|Review: - Re:Vision Effects-Twixtor Version 5
Re:Vision Effects-Twixtor Version 5
Twixtor FX Plug in for FCP-$329.95
Twixtor Pro for FCP-$595.00
Twixtor for Adobe After Effects-$329.95
Twixtor Pro for Adobe After Effects-$529.95
Upgrades from prior versions-$82.49 or $149.95
Review by Steve Douglas
To be completely honest I received Twixtor version 4 a few years ago. Unfortunately, I was so busy with traveling demands, reviews and projects that I never even got around to installing and using it. Re:Vision's Twixtor Version, Version 5, is now completely compatible with both Final Cut Pro and Adobe's CS5 but are separate purchases unless both the plug-ins for AE and FCP are purchased as a set.
Twixtor does for time remapping whether for slow motion or speed remapping footage what the new time remapping functions in Final Cut Studio aspires to. This is not to say the Final Cut's speed tools were not improved in Studio 3 but, from what I can see and test, it does not perform quite as well as Re:Vision's Twixtor.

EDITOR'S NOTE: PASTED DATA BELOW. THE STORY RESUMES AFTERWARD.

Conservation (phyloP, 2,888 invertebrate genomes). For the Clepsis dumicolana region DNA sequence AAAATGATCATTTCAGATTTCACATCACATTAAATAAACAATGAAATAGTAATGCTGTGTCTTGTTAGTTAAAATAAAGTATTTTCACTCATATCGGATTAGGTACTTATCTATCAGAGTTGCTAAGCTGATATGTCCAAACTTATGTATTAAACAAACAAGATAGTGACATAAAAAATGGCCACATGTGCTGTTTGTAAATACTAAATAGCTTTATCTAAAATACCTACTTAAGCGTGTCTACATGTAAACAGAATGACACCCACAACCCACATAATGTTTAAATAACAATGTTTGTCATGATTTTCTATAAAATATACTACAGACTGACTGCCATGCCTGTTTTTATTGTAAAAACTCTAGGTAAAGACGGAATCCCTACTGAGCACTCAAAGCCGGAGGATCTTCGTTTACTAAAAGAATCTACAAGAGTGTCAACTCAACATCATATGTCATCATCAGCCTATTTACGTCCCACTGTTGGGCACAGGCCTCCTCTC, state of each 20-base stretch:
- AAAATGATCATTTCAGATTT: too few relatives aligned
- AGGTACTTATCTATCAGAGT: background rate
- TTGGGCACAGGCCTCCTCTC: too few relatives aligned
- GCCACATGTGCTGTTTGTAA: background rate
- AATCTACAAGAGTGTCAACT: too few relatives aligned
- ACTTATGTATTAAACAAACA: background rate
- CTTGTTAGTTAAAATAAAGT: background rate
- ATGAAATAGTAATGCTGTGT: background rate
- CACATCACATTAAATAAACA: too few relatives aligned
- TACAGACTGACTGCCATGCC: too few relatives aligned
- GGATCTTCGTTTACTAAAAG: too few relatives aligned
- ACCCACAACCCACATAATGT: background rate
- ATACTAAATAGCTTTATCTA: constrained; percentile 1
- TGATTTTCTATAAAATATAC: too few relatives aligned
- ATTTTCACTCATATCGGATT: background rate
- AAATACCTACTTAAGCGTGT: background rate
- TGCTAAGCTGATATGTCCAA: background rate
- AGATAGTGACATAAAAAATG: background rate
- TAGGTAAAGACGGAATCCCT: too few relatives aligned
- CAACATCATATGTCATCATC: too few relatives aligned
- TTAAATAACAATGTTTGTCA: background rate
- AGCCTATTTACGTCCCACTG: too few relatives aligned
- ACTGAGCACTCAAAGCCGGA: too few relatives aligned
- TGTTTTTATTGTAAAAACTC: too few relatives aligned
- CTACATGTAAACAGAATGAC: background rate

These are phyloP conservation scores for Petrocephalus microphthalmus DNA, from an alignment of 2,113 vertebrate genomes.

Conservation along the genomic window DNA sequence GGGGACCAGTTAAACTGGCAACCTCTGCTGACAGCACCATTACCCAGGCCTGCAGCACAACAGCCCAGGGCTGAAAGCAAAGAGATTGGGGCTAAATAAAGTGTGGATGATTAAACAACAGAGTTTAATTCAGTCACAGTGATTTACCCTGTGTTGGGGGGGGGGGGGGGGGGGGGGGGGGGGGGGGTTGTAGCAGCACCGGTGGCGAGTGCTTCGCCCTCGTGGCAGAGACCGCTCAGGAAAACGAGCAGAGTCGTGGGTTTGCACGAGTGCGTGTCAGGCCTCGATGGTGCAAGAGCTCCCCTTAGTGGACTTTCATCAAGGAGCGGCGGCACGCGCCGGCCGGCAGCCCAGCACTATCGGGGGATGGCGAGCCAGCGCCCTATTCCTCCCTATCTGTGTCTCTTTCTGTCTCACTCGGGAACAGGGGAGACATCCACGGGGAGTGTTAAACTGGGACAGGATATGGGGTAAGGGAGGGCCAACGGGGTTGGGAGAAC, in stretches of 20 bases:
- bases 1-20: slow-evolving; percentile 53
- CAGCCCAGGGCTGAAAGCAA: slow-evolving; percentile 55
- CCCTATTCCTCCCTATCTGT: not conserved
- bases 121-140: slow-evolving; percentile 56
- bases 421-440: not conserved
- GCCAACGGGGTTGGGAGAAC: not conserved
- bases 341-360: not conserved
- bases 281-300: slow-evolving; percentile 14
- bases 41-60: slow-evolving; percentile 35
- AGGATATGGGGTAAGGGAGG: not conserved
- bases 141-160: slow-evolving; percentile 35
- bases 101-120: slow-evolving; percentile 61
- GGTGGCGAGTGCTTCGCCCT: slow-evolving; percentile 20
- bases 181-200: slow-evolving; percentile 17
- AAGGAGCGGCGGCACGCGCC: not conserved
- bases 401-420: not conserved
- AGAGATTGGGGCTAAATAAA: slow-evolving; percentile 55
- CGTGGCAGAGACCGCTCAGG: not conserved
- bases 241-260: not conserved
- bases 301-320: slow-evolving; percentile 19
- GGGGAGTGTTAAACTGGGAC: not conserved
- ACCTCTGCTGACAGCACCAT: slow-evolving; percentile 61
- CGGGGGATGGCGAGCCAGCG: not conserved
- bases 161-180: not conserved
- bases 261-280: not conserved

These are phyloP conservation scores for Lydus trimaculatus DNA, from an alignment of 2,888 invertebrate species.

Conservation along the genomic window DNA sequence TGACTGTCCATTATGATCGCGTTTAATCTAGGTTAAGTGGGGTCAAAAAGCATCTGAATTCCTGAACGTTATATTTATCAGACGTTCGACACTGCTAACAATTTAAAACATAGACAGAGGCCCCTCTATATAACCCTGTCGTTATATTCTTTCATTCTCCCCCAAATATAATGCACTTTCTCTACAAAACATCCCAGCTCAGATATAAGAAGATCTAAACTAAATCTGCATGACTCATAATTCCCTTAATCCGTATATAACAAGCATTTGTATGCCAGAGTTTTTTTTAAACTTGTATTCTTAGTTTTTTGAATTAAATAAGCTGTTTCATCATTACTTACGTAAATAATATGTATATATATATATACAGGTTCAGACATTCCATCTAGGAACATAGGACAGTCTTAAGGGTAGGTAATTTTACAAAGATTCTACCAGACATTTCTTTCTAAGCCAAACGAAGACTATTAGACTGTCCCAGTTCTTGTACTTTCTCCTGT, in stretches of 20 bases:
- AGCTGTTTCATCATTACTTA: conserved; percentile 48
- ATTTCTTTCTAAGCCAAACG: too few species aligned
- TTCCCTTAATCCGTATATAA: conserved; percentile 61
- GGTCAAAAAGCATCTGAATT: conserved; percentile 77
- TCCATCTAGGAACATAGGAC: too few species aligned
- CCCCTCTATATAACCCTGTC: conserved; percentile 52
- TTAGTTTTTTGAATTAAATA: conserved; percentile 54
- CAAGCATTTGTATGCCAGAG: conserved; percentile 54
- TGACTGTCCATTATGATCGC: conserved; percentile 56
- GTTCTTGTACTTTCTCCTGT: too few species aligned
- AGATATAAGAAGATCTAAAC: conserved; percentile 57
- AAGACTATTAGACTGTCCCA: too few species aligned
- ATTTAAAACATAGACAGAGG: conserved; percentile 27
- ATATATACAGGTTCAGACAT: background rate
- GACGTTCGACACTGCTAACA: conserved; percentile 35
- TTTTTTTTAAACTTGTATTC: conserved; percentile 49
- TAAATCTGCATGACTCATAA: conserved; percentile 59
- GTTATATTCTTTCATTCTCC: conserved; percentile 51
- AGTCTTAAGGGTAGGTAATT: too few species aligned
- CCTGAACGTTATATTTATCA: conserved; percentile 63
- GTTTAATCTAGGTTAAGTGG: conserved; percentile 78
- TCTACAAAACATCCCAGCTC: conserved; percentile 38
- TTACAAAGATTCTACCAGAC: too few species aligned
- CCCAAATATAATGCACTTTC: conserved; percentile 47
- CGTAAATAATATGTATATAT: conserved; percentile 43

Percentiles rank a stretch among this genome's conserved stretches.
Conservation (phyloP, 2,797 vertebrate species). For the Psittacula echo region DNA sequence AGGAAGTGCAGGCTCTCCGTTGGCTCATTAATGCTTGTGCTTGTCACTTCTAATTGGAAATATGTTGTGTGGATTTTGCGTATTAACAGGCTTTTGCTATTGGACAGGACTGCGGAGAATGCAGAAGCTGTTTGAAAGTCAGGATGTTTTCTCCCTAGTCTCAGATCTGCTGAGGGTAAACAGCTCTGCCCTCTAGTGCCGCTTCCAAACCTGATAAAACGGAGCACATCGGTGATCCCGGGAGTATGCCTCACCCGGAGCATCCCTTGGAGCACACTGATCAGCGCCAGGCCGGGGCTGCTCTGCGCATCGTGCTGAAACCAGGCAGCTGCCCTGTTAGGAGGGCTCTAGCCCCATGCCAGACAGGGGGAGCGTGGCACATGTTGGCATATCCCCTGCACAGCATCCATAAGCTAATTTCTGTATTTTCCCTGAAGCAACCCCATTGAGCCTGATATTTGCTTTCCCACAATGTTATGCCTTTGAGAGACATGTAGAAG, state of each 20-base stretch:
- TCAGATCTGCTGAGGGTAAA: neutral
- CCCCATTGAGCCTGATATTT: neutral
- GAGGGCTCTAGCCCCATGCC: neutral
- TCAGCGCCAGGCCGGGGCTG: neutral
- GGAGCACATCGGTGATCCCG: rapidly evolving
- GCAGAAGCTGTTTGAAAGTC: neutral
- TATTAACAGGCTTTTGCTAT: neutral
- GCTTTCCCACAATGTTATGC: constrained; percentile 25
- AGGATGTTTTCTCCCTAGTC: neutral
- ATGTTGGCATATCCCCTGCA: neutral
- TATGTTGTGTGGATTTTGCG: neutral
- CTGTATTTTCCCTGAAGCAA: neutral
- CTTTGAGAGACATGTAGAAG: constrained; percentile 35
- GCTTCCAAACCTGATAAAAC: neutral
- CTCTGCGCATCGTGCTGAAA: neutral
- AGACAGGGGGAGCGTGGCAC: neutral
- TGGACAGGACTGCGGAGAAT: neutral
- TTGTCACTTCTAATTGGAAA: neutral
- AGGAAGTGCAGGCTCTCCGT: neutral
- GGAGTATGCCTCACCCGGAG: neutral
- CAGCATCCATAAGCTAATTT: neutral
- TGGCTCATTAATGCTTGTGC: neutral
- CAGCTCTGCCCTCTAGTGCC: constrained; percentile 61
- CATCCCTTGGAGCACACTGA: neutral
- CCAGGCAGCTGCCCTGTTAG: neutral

At the same time, Twixtor can be a bit more complicated to utilize than the 'speed tool' features found in Final Cut Pro.
For third party plug-ins like Re:Vision's Twixtor, Final Cut Pro can not enable the length of the clip on the timeline to reflect the change made to the speed of that clip. When using Twixtor to change the speed of a clip, the length of the clip on the timeline will remain the same. You will have to work around this limitation.
All the settings you need to create slow motion or speeded effects are contained in the Twixtor FX plug in for Final Cut Pro shown here.
The Twixtor Pro plug-in has many more parameters for you to work with.